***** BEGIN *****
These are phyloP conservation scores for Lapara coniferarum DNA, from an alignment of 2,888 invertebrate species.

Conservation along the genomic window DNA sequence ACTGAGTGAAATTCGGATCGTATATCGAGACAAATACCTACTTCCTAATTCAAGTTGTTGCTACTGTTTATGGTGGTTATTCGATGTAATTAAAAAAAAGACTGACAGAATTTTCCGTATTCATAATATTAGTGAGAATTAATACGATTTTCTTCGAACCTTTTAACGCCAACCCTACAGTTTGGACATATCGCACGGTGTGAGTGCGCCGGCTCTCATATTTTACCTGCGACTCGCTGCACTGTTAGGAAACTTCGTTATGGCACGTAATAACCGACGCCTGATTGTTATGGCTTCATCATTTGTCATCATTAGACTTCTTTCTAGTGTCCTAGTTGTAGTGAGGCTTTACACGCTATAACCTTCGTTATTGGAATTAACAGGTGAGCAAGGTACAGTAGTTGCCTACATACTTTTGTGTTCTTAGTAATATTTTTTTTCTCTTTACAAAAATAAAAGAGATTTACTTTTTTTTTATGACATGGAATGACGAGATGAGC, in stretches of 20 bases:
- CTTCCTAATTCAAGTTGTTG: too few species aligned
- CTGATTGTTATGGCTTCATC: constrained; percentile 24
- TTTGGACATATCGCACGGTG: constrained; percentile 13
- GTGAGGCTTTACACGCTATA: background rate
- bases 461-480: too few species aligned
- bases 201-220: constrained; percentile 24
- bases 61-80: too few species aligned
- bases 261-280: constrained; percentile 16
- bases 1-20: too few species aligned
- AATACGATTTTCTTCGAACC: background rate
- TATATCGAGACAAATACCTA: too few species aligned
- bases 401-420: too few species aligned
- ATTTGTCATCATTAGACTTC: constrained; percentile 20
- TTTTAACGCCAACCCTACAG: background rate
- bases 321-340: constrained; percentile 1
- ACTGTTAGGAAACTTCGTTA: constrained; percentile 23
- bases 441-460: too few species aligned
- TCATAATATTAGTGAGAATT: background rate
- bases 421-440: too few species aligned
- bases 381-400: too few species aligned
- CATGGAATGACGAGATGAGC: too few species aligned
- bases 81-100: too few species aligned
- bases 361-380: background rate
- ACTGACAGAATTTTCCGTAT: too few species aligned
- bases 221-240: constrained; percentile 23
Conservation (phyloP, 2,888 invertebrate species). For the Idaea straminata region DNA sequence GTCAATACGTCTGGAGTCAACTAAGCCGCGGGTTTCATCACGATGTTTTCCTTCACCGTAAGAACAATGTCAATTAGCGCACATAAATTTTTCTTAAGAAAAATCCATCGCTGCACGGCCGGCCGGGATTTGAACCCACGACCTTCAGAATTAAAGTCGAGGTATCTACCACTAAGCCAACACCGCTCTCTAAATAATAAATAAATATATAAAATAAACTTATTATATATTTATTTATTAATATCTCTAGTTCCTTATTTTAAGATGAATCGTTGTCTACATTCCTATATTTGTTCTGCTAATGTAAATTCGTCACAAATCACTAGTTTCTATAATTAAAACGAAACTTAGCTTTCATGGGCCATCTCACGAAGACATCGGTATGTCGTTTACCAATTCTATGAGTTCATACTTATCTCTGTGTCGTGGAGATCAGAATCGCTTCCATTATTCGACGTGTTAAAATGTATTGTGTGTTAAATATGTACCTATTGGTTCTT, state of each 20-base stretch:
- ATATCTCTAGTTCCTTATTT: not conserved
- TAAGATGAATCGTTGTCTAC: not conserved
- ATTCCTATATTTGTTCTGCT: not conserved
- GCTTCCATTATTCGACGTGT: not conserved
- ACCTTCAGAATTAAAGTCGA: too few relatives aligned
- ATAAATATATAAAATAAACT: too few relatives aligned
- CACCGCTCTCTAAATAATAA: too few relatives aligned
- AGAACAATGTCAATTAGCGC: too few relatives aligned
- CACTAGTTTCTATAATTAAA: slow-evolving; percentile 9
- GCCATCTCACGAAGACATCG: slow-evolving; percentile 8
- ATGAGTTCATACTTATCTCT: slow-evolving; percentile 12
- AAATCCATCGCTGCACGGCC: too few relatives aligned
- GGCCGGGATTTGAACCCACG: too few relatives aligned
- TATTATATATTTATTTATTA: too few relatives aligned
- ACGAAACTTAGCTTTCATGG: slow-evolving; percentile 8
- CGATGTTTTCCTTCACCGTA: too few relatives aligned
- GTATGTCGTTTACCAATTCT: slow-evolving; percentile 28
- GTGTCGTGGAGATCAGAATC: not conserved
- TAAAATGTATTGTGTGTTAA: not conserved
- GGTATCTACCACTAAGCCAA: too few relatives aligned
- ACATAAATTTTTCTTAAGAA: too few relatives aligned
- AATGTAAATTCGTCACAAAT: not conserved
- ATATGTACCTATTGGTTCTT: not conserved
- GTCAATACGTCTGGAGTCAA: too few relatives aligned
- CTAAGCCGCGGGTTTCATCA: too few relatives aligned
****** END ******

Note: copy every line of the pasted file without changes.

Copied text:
These are phyloP conservation scores for Lapara coniferarum DNA, from an alignment of 2,888 invertebrate species.

Conservation along the genomic window DNA sequence ACTGAGTGAAATTCGGATCGTATATCGAGACAAATACCTACTTCCTAATTCAAGTTGTTGCTACTGTTTATGGTGGTTATTCGATGTAATTAAAAAAAAGACTGACAGAATTTTCCGTATTCATAATATTAGTGAGAATTAATACGATTTTCTTCGAACCTTTTAACGCCAACCCTACAGTTTGGACATATCGCACGGTGTGAGTGCGCCGGCTCTCATATTTTACCTGCGACTCGCTGCACTGTTAGGAAACTTCGTTATGGCACGTAATAACCGACGCCTGATTGTTATGGCTTCATCATTTGTCATCATTAGACTTCTTTCTAGTGTCCTAGTTGTAGTGAGGCTTTACACGCTATAACCTTCGTTATTGGAATTAACAGGTGAGCAAGGTACAGTAGTTGCCTACATACTTTTGTGTTCTTAGTAATATTTTTTTTCTCTTTACAAAAATAAAAGAGATTTACTTTTTTTTTATGACATGGAATGACGAGATGAGC, in stretches of 20 bases:
- CTTCCTAATTCAAGTTGTTG: too few species aligned
- CTGATTGTTATGGCTTCATC: constrained; percentile 24
- TTTGGACATATCGCACGGTG: constrained; percentile 13
- GTGAGGCTTTACACGCTATA: background rate
- bases 461-480: too few species aligned
- bases 201-220: constrained; percentile 24
- bases 61-80: too few species aligned
- bases 261-280: constrained; percentile 16
- bases 1-20: too few species aligned
- AATACGATTTTCTTCGAACC: background rate
- TATATCGAGACAAATACCTA: too few species aligned
- bases 401-420: too few species aligned
- ATTTGTCATCATTAGACTTC: constrained; percentile 20
- TTTTAACGCCAACCCTACAG: background rate
- bases 321-340: constrained; percentile 1
- ACTGTTAGGAAACTTCGTTA: constrained; percentile 23
- bases 441-460: too few species aligned
- TCATAATATTAGTGAGAATT: background rate
- bases 421-440: too few species aligned
- bases 381-400: too few species aligned
- CATGGAATGACGAGATGAGC: too few species aligned
- bases 81-100: too few species aligned
- bases 361-380: background rate
- ACTGACAGAATTTTCCGTAT: too few species aligned
- bases 221-240: constrained; percentile 23
Conservation (phyloP, 2,888 invertebrate species). For the Idaea straminata region DNA sequence GTCAATACGTCTGGAGTCAACTAAGCCGCGGGTTTCATCACGATGTTTTCCTTCACCGTAAGAACAATGTCAATTAGCGCACATAAATTTTTCTTAAGAAAAATCCATCGCTGCACGGCCGGCCGGGATTTGAACCCACGACCTTCAGAATTAAAGTCGAGGTATCTACCACTAAGCCAACACCGCTCTCTAAATAATAAATAAATATATAAAATAAACTTATTATATATTTATTTATTAATATCTCTAGTTCCTTATTTTAAGATGAATCGTTGTCTACATTCCTATATTTGTTCTGCTAATGTAAATTCGTCACAAATCACTAGTTTCTATAATTAAAACGAAACTTAGCTTTCATGGGCCATCTCACGAAGACATCGGTATGTCGTTTACCAATTCTATGAGTTCATACTTATCTCTGTGTCGTGGAGATCAGAATCGCTTCCATTATTCGACGTGTTAAAATGTATTGTGTGTTAAATATGTACCTATTGGTTCTT, state of each 20-base stretch:
- ATATCTCTAGTTCCTTATTT: not conserved
- TAAGATGAATCGTTGTCTAC: not conserved
- ATTCCTATATTTGTTCTGCT: not conserved
- GCTTCCATTATTCGACGTGT: not conserved
- ACCTTCAGAATTAAAGTCGA: too few relatives aligned
- ATAAATATATAAAATAAACT: too few relatives aligned
- CACCGCTCTCTAAATAATAA: too few relatives aligned
- AGAACAATGTCAATTAGCGC: too few relatives aligned
- CACTAGTTTCTATAATTAAA: slow-evolving; percentile 9
- GCCATCTCACGAAGACATCG: slow-evolving; percentile 8
- ATGAGTTCATACTTATCTCT: slow-evolving; percentile 12
- AAATCCATCGCTGCACGGCC: too few relatives aligned
- GGCCGGGATTTGAACCCACG: too few relatives aligned
- TATTATATATTTATTTATTA: too few relatives aligned
- ACGAAACTTAGCTTTCATGG: slow-evolving; percentile 8
- CGATGTTTTCCTTCACCGTA: too few relatives aligned
- GTATGTCGTTTACCAATTCT: slow-evolving; percentile 28
- GTGTCGTGGAGATCAGAATC: not conserved
- TAAAATGTATTGTGTGTTAA: not conserved
- GGTATCTACCACTAAGCCAA: too few relatives aligned
- ACATAAATTTTTCTTAAGAA: too few relatives aligned
- AATGTAAATTCGTCACAAAT: not conserved
- ATATGTACCTATTGGTTCTT: not conserved
- GTCAATACGTCTGGAGTCAA: too few relatives aligned
- CTAAGCCGCGGGTTTCATCA: too few relatives aligned